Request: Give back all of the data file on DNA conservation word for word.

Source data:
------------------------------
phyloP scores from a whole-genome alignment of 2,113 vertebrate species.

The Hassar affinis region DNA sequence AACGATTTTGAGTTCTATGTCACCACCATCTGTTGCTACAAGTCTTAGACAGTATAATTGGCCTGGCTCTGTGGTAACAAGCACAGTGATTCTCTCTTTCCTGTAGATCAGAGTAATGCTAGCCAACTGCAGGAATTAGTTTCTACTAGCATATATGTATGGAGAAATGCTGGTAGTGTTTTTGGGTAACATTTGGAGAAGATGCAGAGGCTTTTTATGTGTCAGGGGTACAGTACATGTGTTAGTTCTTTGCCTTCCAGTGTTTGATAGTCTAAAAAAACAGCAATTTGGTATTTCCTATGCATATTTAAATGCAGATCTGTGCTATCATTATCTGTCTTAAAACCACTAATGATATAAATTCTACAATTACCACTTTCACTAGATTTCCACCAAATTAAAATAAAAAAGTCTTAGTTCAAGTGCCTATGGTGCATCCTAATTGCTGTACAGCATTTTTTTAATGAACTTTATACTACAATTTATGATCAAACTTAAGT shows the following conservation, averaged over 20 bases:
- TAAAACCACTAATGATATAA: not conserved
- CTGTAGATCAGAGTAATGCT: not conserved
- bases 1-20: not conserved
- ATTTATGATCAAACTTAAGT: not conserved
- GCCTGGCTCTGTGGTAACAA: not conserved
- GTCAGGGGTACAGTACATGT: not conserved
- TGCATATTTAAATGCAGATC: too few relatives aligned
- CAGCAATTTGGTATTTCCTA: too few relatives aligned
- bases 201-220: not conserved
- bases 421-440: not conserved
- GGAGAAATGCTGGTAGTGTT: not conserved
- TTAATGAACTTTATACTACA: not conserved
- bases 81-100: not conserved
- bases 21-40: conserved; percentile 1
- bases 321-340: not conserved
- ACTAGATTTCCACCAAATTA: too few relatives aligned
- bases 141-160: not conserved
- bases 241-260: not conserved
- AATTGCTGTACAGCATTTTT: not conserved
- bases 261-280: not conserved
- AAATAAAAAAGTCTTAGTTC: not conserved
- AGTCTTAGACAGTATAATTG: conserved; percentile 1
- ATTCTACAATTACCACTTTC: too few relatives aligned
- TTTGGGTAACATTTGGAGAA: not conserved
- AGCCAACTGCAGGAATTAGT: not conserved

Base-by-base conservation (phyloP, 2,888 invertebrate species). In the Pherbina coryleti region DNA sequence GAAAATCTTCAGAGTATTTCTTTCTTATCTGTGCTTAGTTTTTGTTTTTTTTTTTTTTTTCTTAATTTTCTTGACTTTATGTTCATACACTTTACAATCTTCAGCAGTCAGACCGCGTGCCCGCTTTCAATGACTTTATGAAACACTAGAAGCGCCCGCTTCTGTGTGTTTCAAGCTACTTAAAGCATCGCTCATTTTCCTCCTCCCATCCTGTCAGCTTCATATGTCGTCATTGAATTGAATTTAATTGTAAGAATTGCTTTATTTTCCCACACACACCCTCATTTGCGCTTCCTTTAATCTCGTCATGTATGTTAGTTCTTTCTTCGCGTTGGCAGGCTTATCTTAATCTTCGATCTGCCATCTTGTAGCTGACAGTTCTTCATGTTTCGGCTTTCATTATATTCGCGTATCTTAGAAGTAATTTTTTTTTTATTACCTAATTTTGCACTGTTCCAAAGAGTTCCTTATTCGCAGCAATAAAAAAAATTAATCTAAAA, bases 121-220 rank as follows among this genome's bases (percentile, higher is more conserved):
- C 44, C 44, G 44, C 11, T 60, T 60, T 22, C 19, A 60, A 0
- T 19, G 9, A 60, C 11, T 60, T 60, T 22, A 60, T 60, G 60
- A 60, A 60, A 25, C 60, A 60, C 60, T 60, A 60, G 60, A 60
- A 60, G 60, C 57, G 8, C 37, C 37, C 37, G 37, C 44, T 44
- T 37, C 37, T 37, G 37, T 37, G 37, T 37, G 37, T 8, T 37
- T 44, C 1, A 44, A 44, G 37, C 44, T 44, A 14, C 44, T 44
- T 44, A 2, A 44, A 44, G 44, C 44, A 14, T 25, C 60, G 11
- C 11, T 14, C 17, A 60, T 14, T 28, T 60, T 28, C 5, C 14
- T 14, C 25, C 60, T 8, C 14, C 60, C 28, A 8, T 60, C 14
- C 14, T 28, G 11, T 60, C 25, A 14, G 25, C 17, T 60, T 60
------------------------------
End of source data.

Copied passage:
phyloP scores from a whole-genome alignment of 2,113 vertebrate species.

The Hassar affinis region DNA sequence AACGATTTTGAGTTCTATGTCACCACCATCTGTTGCTACAAGTCTTAGACAGTATAATTGGCCTGGCTCTGTGGTAACAAGCACAGTGATTCTCTCTTTCCTGTAGATCAGAGTAATGCTAGCCAACTGCAGGAATTAGTTTCTACTAGCATATATGTATGGAGAAATGCTGGTAGTGTTTTTGGGTAACATTTGGAGAAGATGCAGAGGCTTTTTATGTGTCAGGGGTACAGTACATGTGTTAGTTCTTTGCCTTCCAGTGTTTGATAGTCTAAAAAAACAGCAATTTGGTATTTCCTATGCATATTTAAATGCAGATCTGTGCTATCATTATCTGTCTTAAAACCACTAATGATATAAATTCTACAATTACCACTTTCACTAGATTTCCACCAAATTAAAATAAAAAAGTCTTAGTTCAAGTGCCTATGGTGCATCCTAATTGCTGTACAGCATTTTTTTAATGAACTTTATACTACAATTTATGATCAAACTTAAGT shows the following conservation, averaged over 20 bases:
- TAAAACCACTAATGATATAA: not conserved
- CTGTAGATCAGAGTAATGCT: not conserved
- bases 1-20: not conserved
- ATTTATGATCAAACTTAAGT: not conserved
- GCCTGGCTCTGTGGTAACAA: not conserved
- GTCAGGGGTACAGTACATGT: not conserved
- TGCATATTTAAATGCAGATC: too few relatives aligned
- CAGCAATTTGGTATTTCCTA: too few relatives aligned
- bases 201-220: not conserved
- bases 421-440: not conserved
- GGAGAAATGCTGGTAGTGTT: not conserved
- TTAATGAACTTTATACTACA: not conserved
- bases 81-100: not conserved
- bases 21-40: conserved; percentile 1
- bases 321-340: not conserved
- ACTAGATTTCCACCAAATTA: too few relatives aligned
- bases 141-160: not conserved
- bases 241-260: not conserved
- AATTGCTGTACAGCATTTTT: not conserved
- bases 261-280: not conserved
- AAATAAAAAAGTCTTAGTTC: not conserved
- AGTCTTAGACAGTATAATTG: conserved; percentile 1
- ATTCTACAATTACCACTTTC: too few relatives aligned
- TTTGGGTAACATTTGGAGAA: not conserved
- AGCCAACTGCAGGAATTAGT: not conserved

Base-by-base conservation (phyloP, 2,888 invertebrate species). In the Pherbina coryleti region DNA sequence GAAAATCTTCAGAGTATTTCTTTCTTATCTGTGCTTAGTTTTTGTTTTTTTTTTTTTTTTCTTAATTTTCTTGACTTTATGTTCATACACTTTACAATCTTCAGCAGTCAGACCGCGTGCCCGCTTTCAATGACTTTATGAAACACTAGAAGCGCCCGCTTCTGTGTGTTTCAAGCTACTTAAAGCATCGCTCATTTTCCTCCTCCCATCCTGTCAGCTTCATATGTCGTCATTGAATTGAATTTAATTGTAAGAATTGCTTTATTTTCCCACACACACCCTCATTTGCGCTTCCTTTAATCTCGTCATGTATGTTAGTTCTTTCTTCGCGTTGGCAGGCTTATCTTAATCTTCGATCTGCCATCTTGTAGCTGACAGTTCTTCATGTTTCGGCTTTCATTATATTCGCGTATCTTAGAAGTAATTTTTTTTTTATTACCTAATTTTGCACTGTTCCAAAGAGTTCCTTATTCGCAGCAATAAAAAAAATTAATCTAAAA, bases 121-220 rank as follows among this genome's bases (percentile, higher is more conserved):
- C 44, C 44, G 44, C 11, T 60, T 60, T 22, C 19, A 60, A 0
- T 19, G 9, A 60, C 11, T 60, T 60, T 22, A 60, T 60, G 60
- A 60, A 60, A 25, C 60, A 60, C 60, T 60, A 60, G 60, A 60
- A 60, G 60, C 57, G 8, C 37, C 37, C 37, G 37, C 44, T 44
- T 37, C 37, T 37, G 37, T 37, G 37, T 37, G 37, T 8, T 37
- T 44, C 1, A 44, A 44, G 37, C 44, T 44, A 14, C 44, T 44
- T 44, A 2, A 44, A 44, G 44, C 44, A 14, T 25, C 60, G 11
- C 11, T 14, C 17, A 60, T 14, T 28, T 60, T 28, C 5, C 14
- T 14, C 25, C 60, T 8, C 14, C 60, C 28, A 8, T 60, C 14
- C 14, T 28, G 11, T 60, C 25, A 14, G 25, C 17, T 60, T 60